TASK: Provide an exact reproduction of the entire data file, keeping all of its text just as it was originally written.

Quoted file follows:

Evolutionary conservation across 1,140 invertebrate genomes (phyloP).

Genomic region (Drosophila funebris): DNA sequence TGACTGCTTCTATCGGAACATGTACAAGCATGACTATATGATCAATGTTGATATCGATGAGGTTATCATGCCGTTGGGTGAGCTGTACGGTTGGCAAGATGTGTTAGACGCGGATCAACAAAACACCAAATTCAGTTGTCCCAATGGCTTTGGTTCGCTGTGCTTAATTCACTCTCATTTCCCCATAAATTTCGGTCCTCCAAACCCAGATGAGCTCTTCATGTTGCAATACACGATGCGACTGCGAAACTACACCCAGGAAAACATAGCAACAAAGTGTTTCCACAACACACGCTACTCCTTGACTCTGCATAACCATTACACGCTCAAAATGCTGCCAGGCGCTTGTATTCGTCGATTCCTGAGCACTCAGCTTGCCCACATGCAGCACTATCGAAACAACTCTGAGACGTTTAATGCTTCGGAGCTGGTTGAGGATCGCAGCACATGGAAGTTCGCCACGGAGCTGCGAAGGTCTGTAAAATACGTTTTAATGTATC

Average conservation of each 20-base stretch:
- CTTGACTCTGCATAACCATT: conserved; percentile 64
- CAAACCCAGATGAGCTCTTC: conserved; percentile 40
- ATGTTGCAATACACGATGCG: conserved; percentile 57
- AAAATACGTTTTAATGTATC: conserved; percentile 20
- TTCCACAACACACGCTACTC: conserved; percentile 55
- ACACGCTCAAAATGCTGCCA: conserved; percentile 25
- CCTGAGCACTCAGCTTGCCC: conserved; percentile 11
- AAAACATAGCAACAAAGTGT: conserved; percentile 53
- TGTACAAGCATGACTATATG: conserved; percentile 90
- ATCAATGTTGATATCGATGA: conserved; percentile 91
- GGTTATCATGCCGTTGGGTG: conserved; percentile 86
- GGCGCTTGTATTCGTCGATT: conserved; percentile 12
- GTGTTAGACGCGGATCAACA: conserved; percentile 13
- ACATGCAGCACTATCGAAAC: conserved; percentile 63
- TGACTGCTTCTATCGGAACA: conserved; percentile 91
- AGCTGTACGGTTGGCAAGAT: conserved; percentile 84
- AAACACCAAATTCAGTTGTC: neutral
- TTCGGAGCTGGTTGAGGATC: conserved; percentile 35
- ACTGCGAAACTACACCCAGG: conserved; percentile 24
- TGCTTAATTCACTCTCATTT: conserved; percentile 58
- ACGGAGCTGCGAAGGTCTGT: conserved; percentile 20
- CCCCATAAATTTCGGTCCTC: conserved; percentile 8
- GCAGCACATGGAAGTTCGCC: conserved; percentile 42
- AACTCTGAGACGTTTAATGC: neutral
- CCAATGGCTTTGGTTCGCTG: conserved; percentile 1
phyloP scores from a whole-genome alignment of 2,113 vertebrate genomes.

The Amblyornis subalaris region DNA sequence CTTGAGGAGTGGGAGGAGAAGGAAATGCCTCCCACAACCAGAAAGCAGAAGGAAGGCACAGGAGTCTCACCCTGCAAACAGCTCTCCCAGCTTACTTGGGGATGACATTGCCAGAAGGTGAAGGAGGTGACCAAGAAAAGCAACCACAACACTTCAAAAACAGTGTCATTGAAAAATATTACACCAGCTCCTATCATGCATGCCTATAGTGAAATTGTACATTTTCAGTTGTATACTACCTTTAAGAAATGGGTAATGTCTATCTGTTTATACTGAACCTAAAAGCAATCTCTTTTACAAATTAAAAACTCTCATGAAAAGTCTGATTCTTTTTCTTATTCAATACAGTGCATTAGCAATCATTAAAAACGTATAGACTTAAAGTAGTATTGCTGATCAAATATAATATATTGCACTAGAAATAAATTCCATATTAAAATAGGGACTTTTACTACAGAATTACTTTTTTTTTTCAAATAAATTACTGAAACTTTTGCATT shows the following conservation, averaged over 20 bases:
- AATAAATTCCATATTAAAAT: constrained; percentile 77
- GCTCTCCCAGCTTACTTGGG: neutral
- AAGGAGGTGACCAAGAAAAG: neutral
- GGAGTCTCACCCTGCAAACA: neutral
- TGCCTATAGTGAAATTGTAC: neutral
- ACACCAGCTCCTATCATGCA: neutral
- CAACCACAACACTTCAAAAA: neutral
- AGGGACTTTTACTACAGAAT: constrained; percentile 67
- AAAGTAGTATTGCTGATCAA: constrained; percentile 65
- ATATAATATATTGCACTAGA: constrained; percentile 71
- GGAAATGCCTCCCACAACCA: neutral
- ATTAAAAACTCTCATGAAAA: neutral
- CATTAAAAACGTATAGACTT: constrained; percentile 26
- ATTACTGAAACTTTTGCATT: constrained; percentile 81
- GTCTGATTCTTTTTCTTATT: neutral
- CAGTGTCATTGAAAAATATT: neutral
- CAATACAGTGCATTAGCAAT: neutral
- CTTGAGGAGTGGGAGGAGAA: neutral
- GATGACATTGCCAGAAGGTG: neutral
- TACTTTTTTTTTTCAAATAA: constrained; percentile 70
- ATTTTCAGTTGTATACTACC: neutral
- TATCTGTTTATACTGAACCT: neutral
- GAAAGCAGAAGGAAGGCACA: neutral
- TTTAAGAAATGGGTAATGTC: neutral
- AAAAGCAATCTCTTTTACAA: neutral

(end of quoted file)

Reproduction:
Evolutionary conservation across 1,140 invertebrate genomes (phyloP).

Genomic region (Drosophila funebris): DNA sequence TGACTGCTTCTATCGGAACATGTACAAGCATGACTATATGATCAATGTTGATATCGATGAGGTTATCATGCCGTTGGGTGAGCTGTACGGTTGGCAAGATGTGTTAGACGCGGATCAACAAAACACCAAATTCAGTTGTCCCAATGGCTTTGGTTCGCTGTGCTTAATTCACTCTCATTTCCCCATAAATTTCGGTCCTCCAAACCCAGATGAGCTCTTCATGTTGCAATACACGATGCGACTGCGAAACTACACCCAGGAAAACATAGCAACAAAGTGTTTCCACAACACACGCTACTCCTTGACTCTGCATAACCATTACACGCTCAAAATGCTGCCAGGCGCTTGTATTCGTCGATTCCTGAGCACTCAGCTTGCCCACATGCAGCACTATCGAAACAACTCTGAGACGTTTAATGCTTCGGAGCTGGTTGAGGATCGCAGCACATGGAAGTTCGCCACGGAGCTGCGAAGGTCTGTAAAATACGTTTTAATGTATC

Average conservation of each 20-base stretch:
- CTTGACTCTGCATAACCATT: conserved; percentile 64
- CAAACCCAGATGAGCTCTTC: conserved; percentile 40
- ATGTTGCAATACACGATGCG: conserved; percentile 57
- AAAATACGTTTTAATGTATC: conserved; percentile 20
- TTCCACAACACACGCTACTC: conserved; percentile 55
- ACACGCTCAAAATGCTGCCA: conserved; percentile 25
- CCTGAGCACTCAGCTTGCCC: conserved; percentile 11
- AAAACATAGCAACAAAGTGT: conserved; percentile 53
- TGTACAAGCATGACTATATG: conserved; percentile 90
- ATCAATGTTGATATCGATGA: conserved; percentile 91
- GGTTATCATGCCGTTGGGTG: conserved; percentile 86
- GGCGCTTGTATTCGTCGATT: conserved; percentile 12
- GTGTTAGACGCGGATCAACA: conserved; percentile 13
- ACATGCAGCACTATCGAAAC: conserved; percentile 63
- TGACTGCTTCTATCGGAACA: conserved; percentile 91
- AGCTGTACGGTTGGCAAGAT: conserved; percentile 84
- AAACACCAAATTCAGTTGTC: neutral
- TTCGGAGCTGGTTGAGGATC: conserved; percentile 35
- ACTGCGAAACTACACCCAGG: conserved; percentile 24
- TGCTTAATTCACTCTCATTT: conserved; percentile 58
- ACGGAGCTGCGAAGGTCTGT: conserved; percentile 20
- CCCCATAAATTTCGGTCCTC: conserved; percentile 8
- GCAGCACATGGAAGTTCGCC: conserved; percentile 42
- AACTCTGAGACGTTTAATGC: neutral
- CCAATGGCTTTGGTTCGCTG: conserved; percentile 1
phyloP scores from a whole-genome alignment of 2,113 vertebrate genomes.

The Amblyornis subalaris region DNA sequence CTTGAGGAGTGGGAGGAGAAGGAAATGCCTCCCACAACCAGAAAGCAGAAGGAAGGCACAGGAGTCTCACCCTGCAAACAGCTCTCCCAGCTTACTTGGGGATGACATTGCCAGAAGGTGAAGGAGGTGACCAAGAAAAGCAACCACAACACTTCAAAAACAGTGTCATTGAAAAATATTACACCAGCTCCTATCATGCATGCCTATAGTGAAATTGTACATTTTCAGTTGTATACTACCTTTAAGAAATGGGTAATGTCTATCTGTTTATACTGAACCTAAAAGCAATCTCTTTTACAAATTAAAAACTCTCATGAAAAGTCTGATTCTTTTTCTTATTCAATACAGTGCATTAGCAATCATTAAAAACGTATAGACTTAAAGTAGTATTGCTGATCAAATATAATATATTGCACTAGAAATAAATTCCATATTAAAATAGGGACTTTTACTACAGAATTACTTTTTTTTTTCAAATAAATTACTGAAACTTTTGCATT shows the following conservation, averaged over 20 bases:
- AATAAATTCCATATTAAAAT: constrained; percentile 77
- GCTCTCCCAGCTTACTTGGG: neutral
- AAGGAGGTGACCAAGAAAAG: neutral
- GGAGTCTCACCCTGCAAACA: neutral
- TGCCTATAGTGAAATTGTAC: neutral
- ACACCAGCTCCTATCATGCA: neutral
- CAACCACAACACTTCAAAAA: neutral
- AGGGACTTTTACTACAGAAT: constrained; percentile 67
- AAAGTAGTATTGCTGATCAA: constrained; percentile 65
- ATATAATATATTGCACTAGA: constrained; percentile 71
- GGAAATGCCTCCCACAACCA: neutral
- ATTAAAAACTCTCATGAAAA: neutral
- CATTAAAAACGTATAGACTT: constrained; percentile 26
- ATTACTGAAACTTTTGCATT: constrained; percentile 81
- GTCTGATTCTTTTTCTTATT: neutral
- CAGTGTCATTGAAAAATATT: neutral
- CAATACAGTGCATTAGCAAT: neutral
- CTTGAGGAGTGGGAGGAGAA: neutral
- GATGACATTGCCAGAAGGTG: neutral
- TACTTTTTTTTTTCAAATAA: constrained; percentile 70
- ATTTTCAGTTGTATACTACC: neutral
- TATCTGTTTATACTGAACCT: neutral
- GAAAGCAGAAGGAAGGCACA: neutral
- TTTAAGAAATGGGTAATGTC: neutral
- AAAAGCAATCTCTTTTACAA: neutral